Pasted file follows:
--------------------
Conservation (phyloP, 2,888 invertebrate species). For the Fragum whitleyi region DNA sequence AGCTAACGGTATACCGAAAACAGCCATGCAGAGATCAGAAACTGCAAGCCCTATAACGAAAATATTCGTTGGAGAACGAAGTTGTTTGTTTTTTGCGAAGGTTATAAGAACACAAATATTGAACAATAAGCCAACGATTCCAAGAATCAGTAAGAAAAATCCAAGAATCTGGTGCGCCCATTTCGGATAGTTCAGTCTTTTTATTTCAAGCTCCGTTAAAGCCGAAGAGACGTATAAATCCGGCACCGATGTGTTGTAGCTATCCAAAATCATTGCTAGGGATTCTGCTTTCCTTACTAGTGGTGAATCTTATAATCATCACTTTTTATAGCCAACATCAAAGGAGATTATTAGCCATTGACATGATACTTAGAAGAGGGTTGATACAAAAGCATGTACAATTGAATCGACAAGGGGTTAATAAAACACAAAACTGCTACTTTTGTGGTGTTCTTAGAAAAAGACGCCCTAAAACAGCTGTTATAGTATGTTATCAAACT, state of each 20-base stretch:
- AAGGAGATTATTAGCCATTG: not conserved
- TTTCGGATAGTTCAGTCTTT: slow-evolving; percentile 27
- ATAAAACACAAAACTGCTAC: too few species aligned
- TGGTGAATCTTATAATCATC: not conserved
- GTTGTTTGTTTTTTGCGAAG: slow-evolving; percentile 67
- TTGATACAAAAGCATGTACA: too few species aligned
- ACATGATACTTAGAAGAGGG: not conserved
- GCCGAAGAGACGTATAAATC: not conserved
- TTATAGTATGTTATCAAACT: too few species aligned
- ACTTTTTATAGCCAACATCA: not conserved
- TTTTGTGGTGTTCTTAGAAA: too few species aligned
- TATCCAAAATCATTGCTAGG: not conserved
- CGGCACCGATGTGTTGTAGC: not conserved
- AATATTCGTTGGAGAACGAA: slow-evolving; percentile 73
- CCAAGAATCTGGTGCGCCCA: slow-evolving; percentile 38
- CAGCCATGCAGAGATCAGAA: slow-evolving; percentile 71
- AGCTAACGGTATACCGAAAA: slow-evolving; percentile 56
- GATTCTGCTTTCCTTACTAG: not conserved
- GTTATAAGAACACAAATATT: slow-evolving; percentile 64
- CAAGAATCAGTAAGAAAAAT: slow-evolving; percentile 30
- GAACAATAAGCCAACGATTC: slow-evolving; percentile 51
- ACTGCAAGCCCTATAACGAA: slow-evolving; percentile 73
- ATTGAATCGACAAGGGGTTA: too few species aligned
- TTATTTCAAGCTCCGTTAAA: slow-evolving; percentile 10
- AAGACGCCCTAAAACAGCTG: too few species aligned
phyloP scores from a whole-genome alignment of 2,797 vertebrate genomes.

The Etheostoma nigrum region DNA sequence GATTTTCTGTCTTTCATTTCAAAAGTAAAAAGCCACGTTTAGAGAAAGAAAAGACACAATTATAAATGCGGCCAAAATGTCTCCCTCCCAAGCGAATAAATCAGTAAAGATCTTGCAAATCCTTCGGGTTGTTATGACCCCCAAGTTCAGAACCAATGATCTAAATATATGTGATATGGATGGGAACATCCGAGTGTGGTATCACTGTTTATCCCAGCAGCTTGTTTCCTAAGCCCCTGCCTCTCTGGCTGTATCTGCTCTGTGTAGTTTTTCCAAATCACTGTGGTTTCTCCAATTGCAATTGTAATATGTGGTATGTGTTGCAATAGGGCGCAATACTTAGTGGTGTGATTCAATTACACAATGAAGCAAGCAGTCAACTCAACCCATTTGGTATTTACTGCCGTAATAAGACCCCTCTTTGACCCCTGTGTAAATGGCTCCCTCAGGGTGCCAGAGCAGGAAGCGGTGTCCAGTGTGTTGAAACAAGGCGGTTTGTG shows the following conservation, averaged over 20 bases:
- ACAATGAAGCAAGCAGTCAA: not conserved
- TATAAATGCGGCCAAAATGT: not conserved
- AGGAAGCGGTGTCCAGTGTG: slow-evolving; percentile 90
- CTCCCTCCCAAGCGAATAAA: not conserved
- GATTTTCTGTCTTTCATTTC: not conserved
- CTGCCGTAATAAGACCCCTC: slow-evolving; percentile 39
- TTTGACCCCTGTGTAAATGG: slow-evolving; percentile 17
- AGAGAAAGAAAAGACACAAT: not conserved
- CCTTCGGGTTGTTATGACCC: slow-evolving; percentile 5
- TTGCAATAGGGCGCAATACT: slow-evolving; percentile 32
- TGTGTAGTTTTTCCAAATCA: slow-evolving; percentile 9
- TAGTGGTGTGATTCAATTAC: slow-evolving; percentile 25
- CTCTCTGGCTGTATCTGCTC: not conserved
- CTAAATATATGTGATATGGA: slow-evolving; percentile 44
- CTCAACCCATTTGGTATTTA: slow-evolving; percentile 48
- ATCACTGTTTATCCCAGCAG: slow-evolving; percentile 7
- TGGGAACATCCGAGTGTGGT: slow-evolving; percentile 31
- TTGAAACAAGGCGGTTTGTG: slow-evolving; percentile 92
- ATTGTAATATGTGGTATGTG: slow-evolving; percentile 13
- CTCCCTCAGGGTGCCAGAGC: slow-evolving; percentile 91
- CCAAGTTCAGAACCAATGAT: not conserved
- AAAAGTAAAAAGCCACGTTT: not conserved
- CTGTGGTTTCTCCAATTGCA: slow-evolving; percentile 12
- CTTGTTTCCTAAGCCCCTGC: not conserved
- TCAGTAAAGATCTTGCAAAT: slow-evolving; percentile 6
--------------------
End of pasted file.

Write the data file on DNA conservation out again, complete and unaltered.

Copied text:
Conservation (phyloP, 2,888 invertebrate species). For the Fragum whitleyi region DNA sequence AGCTAACGGTATACCGAAAACAGCCATGCAGAGATCAGAAACTGCAAGCCCTATAACGAAAATATTCGTTGGAGAACGAAGTTGTTTGTTTTTTGCGAAGGTTATAAGAACACAAATATTGAACAATAAGCCAACGATTCCAAGAATCAGTAAGAAAAATCCAAGAATCTGGTGCGCCCATTTCGGATAGTTCAGTCTTTTTATTTCAAGCTCCGTTAAAGCCGAAGAGACGTATAAATCCGGCACCGATGTGTTGTAGCTATCCAAAATCATTGCTAGGGATTCTGCTTTCCTTACTAGTGGTGAATCTTATAATCATCACTTTTTATAGCCAACATCAAAGGAGATTATTAGCCATTGACATGATACTTAGAAGAGGGTTGATACAAAAGCATGTACAATTGAATCGACAAGGGGTTAATAAAACACAAAACTGCTACTTTTGTGGTGTTCTTAGAAAAAGACGCCCTAAAACAGCTGTTATAGTATGTTATCAAACT, state of each 20-base stretch:
- AAGGAGATTATTAGCCATTG: not conserved
- TTTCGGATAGTTCAGTCTTT: slow-evolving; percentile 27
- ATAAAACACAAAACTGCTAC: too few species aligned
- TGGTGAATCTTATAATCATC: not conserved
- GTTGTTTGTTTTTTGCGAAG: slow-evolving; percentile 67
- TTGATACAAAAGCATGTACA: too few species aligned
- ACATGATACTTAGAAGAGGG: not conserved
- GCCGAAGAGACGTATAAATC: not conserved
- TTATAGTATGTTATCAAACT: too few species aligned
- ACTTTTTATAGCCAACATCA: not conserved
- TTTTGTGGTGTTCTTAGAAA: too few species aligned
- TATCCAAAATCATTGCTAGG: not conserved
- CGGCACCGATGTGTTGTAGC: not conserved
- AATATTCGTTGGAGAACGAA: slow-evolving; percentile 73
- CCAAGAATCTGGTGCGCCCA: slow-evolving; percentile 38
- CAGCCATGCAGAGATCAGAA: slow-evolving; percentile 71
- AGCTAACGGTATACCGAAAA: slow-evolving; percentile 56
- GATTCTGCTTTCCTTACTAG: not conserved
- GTTATAAGAACACAAATATT: slow-evolving; percentile 64
- CAAGAATCAGTAAGAAAAAT: slow-evolving; percentile 30
- GAACAATAAGCCAACGATTC: slow-evolving; percentile 51
- ACTGCAAGCCCTATAACGAA: slow-evolving; percentile 73
- ATTGAATCGACAAGGGGTTA: too few species aligned
- TTATTTCAAGCTCCGTTAAA: slow-evolving; percentile 10
- AAGACGCCCTAAAACAGCTG: too few species aligned
phyloP scores from a whole-genome alignment of 2,797 vertebrate genomes.

The Etheostoma nigrum region DNA sequence GATTTTCTGTCTTTCATTTCAAAAGTAAAAAGCCACGTTTAGAGAAAGAAAAGACACAATTATAAATGCGGCCAAAATGTCTCCCTCCCAAGCGAATAAATCAGTAAAGATCTTGCAAATCCTTCGGGTTGTTATGACCCCCAAGTTCAGAACCAATGATCTAAATATATGTGATATGGATGGGAACATCCGAGTGTGGTATCACTGTTTATCCCAGCAGCTTGTTTCCTAAGCCCCTGCCTCTCTGGCTGTATCTGCTCTGTGTAGTTTTTCCAAATCACTGTGGTTTCTCCAATTGCAATTGTAATATGTGGTATGTGTTGCAATAGGGCGCAATACTTAGTGGTGTGATTCAATTACACAATGAAGCAAGCAGTCAACTCAACCCATTTGGTATTTACTGCCGTAATAAGACCCCTCTTTGACCCCTGTGTAAATGGCTCCCTCAGGGTGCCAGAGCAGGAAGCGGTGTCCAGTGTGTTGAAACAAGGCGGTTTGTG shows the following conservation, averaged over 20 bases:
- ACAATGAAGCAAGCAGTCAA: not conserved
- TATAAATGCGGCCAAAATGT: not conserved
- AGGAAGCGGTGTCCAGTGTG: slow-evolving; percentile 90
- CTCCCTCCCAAGCGAATAAA: not conserved
- GATTTTCTGTCTTTCATTTC: not conserved
- CTGCCGTAATAAGACCCCTC: slow-evolving; percentile 39
- TTTGACCCCTGTGTAAATGG: slow-evolving; percentile 17
- AGAGAAAGAAAAGACACAAT: not conserved
- CCTTCGGGTTGTTATGACCC: slow-evolving; percentile 5
- TTGCAATAGGGCGCAATACT: slow-evolving; percentile 32
- TGTGTAGTTTTTCCAAATCA: slow-evolving; percentile 9
- TAGTGGTGTGATTCAATTAC: slow-evolving; percentile 25
- CTCTCTGGCTGTATCTGCTC: not conserved
- CTAAATATATGTGATATGGA: slow-evolving; percentile 44
- CTCAACCCATTTGGTATTTA: slow-evolving; percentile 48
- ATCACTGTTTATCCCAGCAG: slow-evolving; percentile 7
- TGGGAACATCCGAGTGTGGT: slow-evolving; percentile 31
- TTGAAACAAGGCGGTTTGTG: slow-evolving; percentile 92
- ATTGTAATATGTGGTATGTG: slow-evolving; percentile 13
- CTCCCTCAGGGTGCCAGAGC: slow-evolving; percentile 91
- CCAAGTTCAGAACCAATGAT: not conserved
- AAAAGTAAAAAGCCACGTTT: not conserved
- CTGTGGTTTCTCCAATTGCA: slow-evolving; percentile 12
- CTTGTTTCCTAAGCCCCTGC: not conserved
- TCAGTAAAGATCTTGCAAAT: slow-evolving; percentile 6